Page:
Migration and Land Rental as Responses to Income Shocks in Rural China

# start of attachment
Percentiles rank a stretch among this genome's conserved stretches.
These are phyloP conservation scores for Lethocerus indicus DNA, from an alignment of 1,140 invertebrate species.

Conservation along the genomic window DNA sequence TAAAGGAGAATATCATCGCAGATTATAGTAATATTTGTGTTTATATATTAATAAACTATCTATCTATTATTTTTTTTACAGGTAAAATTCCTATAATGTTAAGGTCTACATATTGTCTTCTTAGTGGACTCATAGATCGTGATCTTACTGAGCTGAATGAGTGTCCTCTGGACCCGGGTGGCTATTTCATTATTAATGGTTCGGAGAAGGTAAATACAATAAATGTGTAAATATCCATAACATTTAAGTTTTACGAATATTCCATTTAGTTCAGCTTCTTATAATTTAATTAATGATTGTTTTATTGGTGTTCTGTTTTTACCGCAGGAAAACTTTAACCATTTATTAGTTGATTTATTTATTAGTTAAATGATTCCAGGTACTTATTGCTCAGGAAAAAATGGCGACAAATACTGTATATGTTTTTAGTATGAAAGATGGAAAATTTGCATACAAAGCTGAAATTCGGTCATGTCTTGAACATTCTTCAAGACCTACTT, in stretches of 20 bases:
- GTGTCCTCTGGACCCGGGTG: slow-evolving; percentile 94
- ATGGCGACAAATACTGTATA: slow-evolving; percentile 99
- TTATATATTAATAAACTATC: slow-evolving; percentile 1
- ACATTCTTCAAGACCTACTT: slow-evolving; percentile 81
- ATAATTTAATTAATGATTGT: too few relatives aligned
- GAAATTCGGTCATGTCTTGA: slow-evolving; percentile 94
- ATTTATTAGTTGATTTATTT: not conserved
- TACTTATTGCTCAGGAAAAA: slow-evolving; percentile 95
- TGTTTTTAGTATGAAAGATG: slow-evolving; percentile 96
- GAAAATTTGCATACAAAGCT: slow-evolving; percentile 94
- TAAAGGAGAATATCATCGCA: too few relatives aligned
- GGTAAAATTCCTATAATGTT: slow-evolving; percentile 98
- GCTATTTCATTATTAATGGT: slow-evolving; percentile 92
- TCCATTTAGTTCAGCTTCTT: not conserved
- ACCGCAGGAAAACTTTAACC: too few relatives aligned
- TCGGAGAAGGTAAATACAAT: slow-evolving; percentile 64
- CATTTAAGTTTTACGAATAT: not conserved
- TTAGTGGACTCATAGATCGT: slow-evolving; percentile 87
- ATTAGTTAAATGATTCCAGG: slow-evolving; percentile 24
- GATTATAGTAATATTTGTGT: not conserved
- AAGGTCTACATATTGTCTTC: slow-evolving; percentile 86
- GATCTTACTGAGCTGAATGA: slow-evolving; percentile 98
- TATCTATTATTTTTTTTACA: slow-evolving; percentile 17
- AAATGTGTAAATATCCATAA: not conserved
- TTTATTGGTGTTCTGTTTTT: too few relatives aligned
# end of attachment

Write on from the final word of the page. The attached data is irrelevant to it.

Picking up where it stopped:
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Using longitudinal household survey data from rural China and an identification strategy based on observed rainfall realizations, we are able to test household responses to idiosyncratic and covariate income shocks. We find that negative idiosyncratic income shocks increase migration and elicit household out rental of land. The effect of covariate income shocks is generally dependent on both the timing and the nature of the shock. Our results suggest that rainfall deficiencies during paddy maturing or harvesting seasons reduce the number of migrants by raising the marginal value product of farm labour, thereby increasing the opportunity costs associated with migration.
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